The Sogama App, a great help to correctly separate waste at source

The Sogama App, a great help to correctly separate waste at source

The Sogama App is one year old. Since it was put into circulation in July 2014, there are already many who use it every day with the aim of improving the separation of waste at source and contributing to recycling.

With this tool, accessible through mobile phones with Android and IOS (iPhone) operating systems, citizens can make inquiries and solve their doubts in real time, thus facilitating their carrying out, in any place or situation, and from individual and collective responsibility, proper management of the urban waste they generate.


But the application is not limited only to providing specific information about the destination containers for each waste, but stops to explain the treatment to which each type is subjected, and which varies depending on their characteristics and particularities, even identifying the products. in which they can be converted once recycled.

Nor is it limited to the containers enabled on public roads: yellow, for plastic containers, cans and cartons; blue, for cardboard and paper; green igloo, for glass containers; and conventional green, for the rest fraction, which Sogama transforms with all the environmental and health guarantees into electrical energy, but also refers to the operation of the so-called "clean points", closed areas located in the municipalities to which residents must transfer those wastes classified as "special", given their size, toxicity or danger. This is the case of bulky, electrical and electronic equipment (WEEE), aerosols, paints, varnishes, etc., which pass into the hands of authorized managers in order to receive the appropriate treatment.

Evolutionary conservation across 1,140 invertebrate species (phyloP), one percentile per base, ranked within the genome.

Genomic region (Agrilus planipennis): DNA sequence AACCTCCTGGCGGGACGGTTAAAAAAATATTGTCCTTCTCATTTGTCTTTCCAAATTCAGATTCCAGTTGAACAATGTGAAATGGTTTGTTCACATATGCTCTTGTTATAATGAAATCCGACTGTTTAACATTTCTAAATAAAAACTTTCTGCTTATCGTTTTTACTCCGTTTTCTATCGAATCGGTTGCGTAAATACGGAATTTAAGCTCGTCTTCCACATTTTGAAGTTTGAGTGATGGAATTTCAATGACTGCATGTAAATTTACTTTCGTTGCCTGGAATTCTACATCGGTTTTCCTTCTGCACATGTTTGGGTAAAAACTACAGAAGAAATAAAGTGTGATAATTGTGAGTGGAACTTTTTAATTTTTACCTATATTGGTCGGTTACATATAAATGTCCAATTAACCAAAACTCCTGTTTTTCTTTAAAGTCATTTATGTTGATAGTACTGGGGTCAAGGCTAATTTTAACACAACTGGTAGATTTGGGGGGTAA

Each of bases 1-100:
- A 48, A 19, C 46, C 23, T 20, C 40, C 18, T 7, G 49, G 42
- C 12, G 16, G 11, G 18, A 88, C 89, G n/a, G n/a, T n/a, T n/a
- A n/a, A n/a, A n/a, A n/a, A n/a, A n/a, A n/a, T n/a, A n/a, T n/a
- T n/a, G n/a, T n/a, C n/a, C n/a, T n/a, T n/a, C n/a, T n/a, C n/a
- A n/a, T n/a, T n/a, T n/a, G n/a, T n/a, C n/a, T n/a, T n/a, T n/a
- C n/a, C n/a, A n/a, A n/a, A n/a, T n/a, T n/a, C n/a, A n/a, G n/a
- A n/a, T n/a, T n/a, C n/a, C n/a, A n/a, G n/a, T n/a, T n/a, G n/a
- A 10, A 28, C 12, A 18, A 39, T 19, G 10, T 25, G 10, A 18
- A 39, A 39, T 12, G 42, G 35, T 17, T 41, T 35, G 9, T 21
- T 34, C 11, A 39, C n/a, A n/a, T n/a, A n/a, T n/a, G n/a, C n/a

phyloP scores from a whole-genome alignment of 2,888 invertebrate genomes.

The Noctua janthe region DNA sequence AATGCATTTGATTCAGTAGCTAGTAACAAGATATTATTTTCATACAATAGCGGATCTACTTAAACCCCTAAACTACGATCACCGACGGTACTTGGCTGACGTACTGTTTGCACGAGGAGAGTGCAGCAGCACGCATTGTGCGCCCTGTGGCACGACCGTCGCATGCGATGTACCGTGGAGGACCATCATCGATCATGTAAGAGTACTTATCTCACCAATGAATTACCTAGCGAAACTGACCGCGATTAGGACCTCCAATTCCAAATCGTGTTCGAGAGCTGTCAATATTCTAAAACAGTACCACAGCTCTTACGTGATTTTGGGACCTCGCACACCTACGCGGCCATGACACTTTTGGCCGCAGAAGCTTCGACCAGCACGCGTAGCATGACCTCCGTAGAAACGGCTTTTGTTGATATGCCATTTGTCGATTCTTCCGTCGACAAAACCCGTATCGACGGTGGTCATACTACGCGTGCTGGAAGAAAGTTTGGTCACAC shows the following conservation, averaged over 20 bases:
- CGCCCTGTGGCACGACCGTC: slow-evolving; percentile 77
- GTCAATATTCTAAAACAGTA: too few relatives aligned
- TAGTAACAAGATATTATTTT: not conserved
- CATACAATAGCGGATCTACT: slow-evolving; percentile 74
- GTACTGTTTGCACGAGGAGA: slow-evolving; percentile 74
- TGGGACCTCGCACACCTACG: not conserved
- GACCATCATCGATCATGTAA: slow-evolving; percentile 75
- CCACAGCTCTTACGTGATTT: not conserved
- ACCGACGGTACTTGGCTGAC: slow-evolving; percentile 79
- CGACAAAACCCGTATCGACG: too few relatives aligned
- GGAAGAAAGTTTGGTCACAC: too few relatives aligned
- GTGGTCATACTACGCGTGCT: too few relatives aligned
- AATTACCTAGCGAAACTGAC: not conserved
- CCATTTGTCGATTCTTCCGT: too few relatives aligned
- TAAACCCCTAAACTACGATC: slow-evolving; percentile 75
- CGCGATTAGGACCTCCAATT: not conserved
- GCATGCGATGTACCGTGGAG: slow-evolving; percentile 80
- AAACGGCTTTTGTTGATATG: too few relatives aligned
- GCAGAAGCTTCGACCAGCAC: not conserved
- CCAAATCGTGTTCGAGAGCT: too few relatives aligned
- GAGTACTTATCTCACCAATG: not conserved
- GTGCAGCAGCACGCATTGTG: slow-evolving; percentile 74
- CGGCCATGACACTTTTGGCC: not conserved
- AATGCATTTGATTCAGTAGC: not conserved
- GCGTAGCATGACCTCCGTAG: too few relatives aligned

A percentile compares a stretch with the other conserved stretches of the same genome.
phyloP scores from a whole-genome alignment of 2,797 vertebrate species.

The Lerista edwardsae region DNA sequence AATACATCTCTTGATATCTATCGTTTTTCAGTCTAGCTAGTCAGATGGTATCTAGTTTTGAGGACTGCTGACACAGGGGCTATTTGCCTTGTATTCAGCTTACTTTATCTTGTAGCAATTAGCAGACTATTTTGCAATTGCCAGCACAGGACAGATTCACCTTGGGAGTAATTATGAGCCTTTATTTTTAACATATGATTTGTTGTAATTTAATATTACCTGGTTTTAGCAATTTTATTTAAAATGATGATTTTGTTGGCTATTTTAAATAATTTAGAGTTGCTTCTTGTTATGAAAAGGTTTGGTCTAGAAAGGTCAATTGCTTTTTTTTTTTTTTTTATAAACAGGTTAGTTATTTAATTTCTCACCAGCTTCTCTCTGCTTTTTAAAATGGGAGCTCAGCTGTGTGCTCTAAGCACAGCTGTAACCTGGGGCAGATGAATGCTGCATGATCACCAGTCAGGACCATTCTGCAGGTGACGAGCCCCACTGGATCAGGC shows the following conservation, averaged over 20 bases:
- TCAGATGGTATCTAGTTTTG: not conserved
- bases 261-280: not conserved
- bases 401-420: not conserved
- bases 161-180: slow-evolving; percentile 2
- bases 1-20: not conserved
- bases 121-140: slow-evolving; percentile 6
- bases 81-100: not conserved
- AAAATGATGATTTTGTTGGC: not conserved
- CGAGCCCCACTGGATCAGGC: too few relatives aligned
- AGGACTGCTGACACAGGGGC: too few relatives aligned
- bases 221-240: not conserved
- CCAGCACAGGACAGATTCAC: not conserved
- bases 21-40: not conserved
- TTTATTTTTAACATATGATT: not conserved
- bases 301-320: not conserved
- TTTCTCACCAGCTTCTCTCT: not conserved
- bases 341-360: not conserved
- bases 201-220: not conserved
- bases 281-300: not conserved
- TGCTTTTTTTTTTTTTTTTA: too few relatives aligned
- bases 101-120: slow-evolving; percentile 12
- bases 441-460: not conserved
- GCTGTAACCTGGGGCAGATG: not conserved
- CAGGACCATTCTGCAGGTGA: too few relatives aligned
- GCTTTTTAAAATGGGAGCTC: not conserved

Home composting also has its place, presenting itself as a magnificent alternative for the management of organic waste produced in single-family homes that have an orchard, garden and / or farmland. And it is that by closing the recycling circuit of organic matter in the homes themselves, and that represents around 42 percent of the global composition of garbage, municipalities obtain important environmental benefits derived from the lower frequency of collection and transport, with the consequent reduction in CO2 emissions, as well as economic, since, by reducing the amounts of waste to be introduced in generic containers, they will deliver fewer tons to Sogama, thus reducing the amount of the invoices that must be paid to this public company .

In addition to all this, the residents obtain a high quality natural fertilizer that, in general, meets all the requirements imposed by the current regulations on the matter, and can be applied to agriculture with absolute guarantees and without restrictions.

In this way, through the App the citizen can visualize the complete route through which a waste must pass to be properly managed, from when it is produced until it is recycled, recovered, materially or energetically, or eliminated.


To foster the interest of users, this tool also explains the advantages of classifying the different fractions that make up the garbage, and it also does so by providing examples: that a plastic bag can take up to 1,000 years to biodegrade; that disposable diapers take 500 years to decompose; that for every 100 kilos of organic matter, 30 kilos of compost can be obtained; that with the recycling of one ton of paper we avoid the felling of 24 adult trees, the consumption of 24 cubic meters of water and 4,100 KW of electricity; that recycling four glass bottles saves the energy equivalent to keeping a refrigerator running for a whole day; and that a single mercury button cell can pollute up to 600,000 liters of water, equivalent to the amount consumed by 30 people in their lifetime.

The App also has a game through which it is possible to test, in an entertaining and fun way, everything learned. All the internet user has to do is identify the destination container for the different waste that appears on the screen. The more hits, the more points.


Video: How China Broke the Worlds Recycling (May 2021).